It’s A Real Come-To-Jesus-And-Nelson Mandela Moment!
Three posts ago in “Ghost Writer,” I reported how my mother came back three times after her death to tell me she “wished she could have been there more” for me. To continue that story, after Mom’s third visit, I decided it was time to stop blaming and start forgiving. And actually I realized had a powerful resource just waiting for me on my closet shelf: the Satori game, developed by a couple of my friends, Debbie Unterman and DeAnna Hohnhurst. They are also the creators of an earlier game called Clarity. The story about how Satori came to be goes something like this: when Colin Tipping, author of the 1997 book Radical Forgiveness, played Clarity, he was so impressed that he asked the women to design Satori, The Radical Forgiveness Game, for him.
According to Tipping, radical is different than ordinary forgiveness in that with the radical version you get to see how the person you are “forgiving” is really doing you a favor on a higher, spiritual level, even though s/he may be acting like a jerk on the earth plane. The game spirals players from victimhood to a realization that there is really nothing to forgive, which is true enlightenment, or Satori as it is called in Zen. I was one of the first to play Satori after it was produced in 2004. Immediately I was captivated by its potent ability to divine the unconscious issues of the players, so of course I bought one.
Although Satori is intended to be played with more than one player, after the ghostly encounters with Mom, I played it by myself, and I will have to say that had its advantages: it took less time, and because I wasn’t distracted by the issues other players were dealing with, I could fully concentrate on my own. What I got to see with Mom during the game is that the wording of her apology was especially important because I was supposed to really get this forgiveness thing, and that in order to accomplish that, in life she had to do something major for which I would then have to forgive her. Enter: nasty put-downs throughout my relationship with her. At the end of the game my Satori was that she is totally magnificent in her love for me. (After all, not everyone makes the effort to communicate from beyond the grave, especially more than once!)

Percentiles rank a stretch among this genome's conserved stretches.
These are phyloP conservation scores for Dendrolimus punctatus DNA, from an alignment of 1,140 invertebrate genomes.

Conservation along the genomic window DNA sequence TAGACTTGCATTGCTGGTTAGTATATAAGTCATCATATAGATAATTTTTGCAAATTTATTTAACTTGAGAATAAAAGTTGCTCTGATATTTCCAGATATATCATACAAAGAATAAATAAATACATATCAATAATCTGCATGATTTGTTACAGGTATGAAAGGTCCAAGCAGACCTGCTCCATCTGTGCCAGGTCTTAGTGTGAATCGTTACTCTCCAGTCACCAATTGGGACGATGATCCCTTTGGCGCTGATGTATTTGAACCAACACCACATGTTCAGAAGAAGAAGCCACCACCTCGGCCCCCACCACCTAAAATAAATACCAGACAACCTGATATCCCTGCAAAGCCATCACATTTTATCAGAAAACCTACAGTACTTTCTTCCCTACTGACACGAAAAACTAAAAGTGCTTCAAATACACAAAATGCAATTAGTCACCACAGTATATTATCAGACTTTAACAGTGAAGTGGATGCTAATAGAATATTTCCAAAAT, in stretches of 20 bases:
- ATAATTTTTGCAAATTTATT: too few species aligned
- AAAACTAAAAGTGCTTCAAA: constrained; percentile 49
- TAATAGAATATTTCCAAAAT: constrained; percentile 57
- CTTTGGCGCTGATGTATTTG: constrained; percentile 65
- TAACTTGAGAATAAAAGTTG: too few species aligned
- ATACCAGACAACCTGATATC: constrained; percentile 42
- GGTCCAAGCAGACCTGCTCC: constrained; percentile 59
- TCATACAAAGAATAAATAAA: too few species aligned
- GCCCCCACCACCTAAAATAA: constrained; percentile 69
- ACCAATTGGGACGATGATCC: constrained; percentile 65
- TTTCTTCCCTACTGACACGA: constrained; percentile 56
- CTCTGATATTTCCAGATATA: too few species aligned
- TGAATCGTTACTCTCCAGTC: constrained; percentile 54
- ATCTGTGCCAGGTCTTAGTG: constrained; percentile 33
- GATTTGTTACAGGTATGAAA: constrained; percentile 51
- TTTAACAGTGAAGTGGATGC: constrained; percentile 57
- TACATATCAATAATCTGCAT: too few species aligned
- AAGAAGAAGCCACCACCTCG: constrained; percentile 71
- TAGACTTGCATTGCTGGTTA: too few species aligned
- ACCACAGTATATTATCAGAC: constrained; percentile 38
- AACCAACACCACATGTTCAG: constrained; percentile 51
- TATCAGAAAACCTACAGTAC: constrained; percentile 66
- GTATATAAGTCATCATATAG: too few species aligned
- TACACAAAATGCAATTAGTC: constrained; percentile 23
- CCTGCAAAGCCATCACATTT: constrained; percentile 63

Very quickly I moved to my next aha: we are long overdue for some radical forgiveness on national levels as well as personal. Nelson Mandela is a perfect example of how it is possible to transform a country by forgiving one’s enemies. Over 2000 years ago Jesus preached the same message. It’s about time we got it!
In early March, 2014, at a meeting of First Georgia Dowsers, I had a chance to test my theory that Satori can be played effectively by a group of people. I had been invited to be a speaker on the power of play, an idea I have been “playing around with” for about ten years. (Incidentally, in my vocabulary, the definition of play includes, but is not limited to games.) During my presentation I told the story of my mom and Satori. This prompted someone in the audience to ask if we could play the game for pollution in the world right then. I answered with an enthusiastic yes, and it wasn’t hard at all: one person threw the die and drew cards for the whole group while the rest of us stood around the table and talked about what we were learning. About halfway through I felt a huge shift of energy as people began seeing the part they were playing in the issue we had chosen to focus on.
Now, in addition to writing my future, I am also seeing myself, along with lots of others, playing the future. Oh, this is getting really, really big!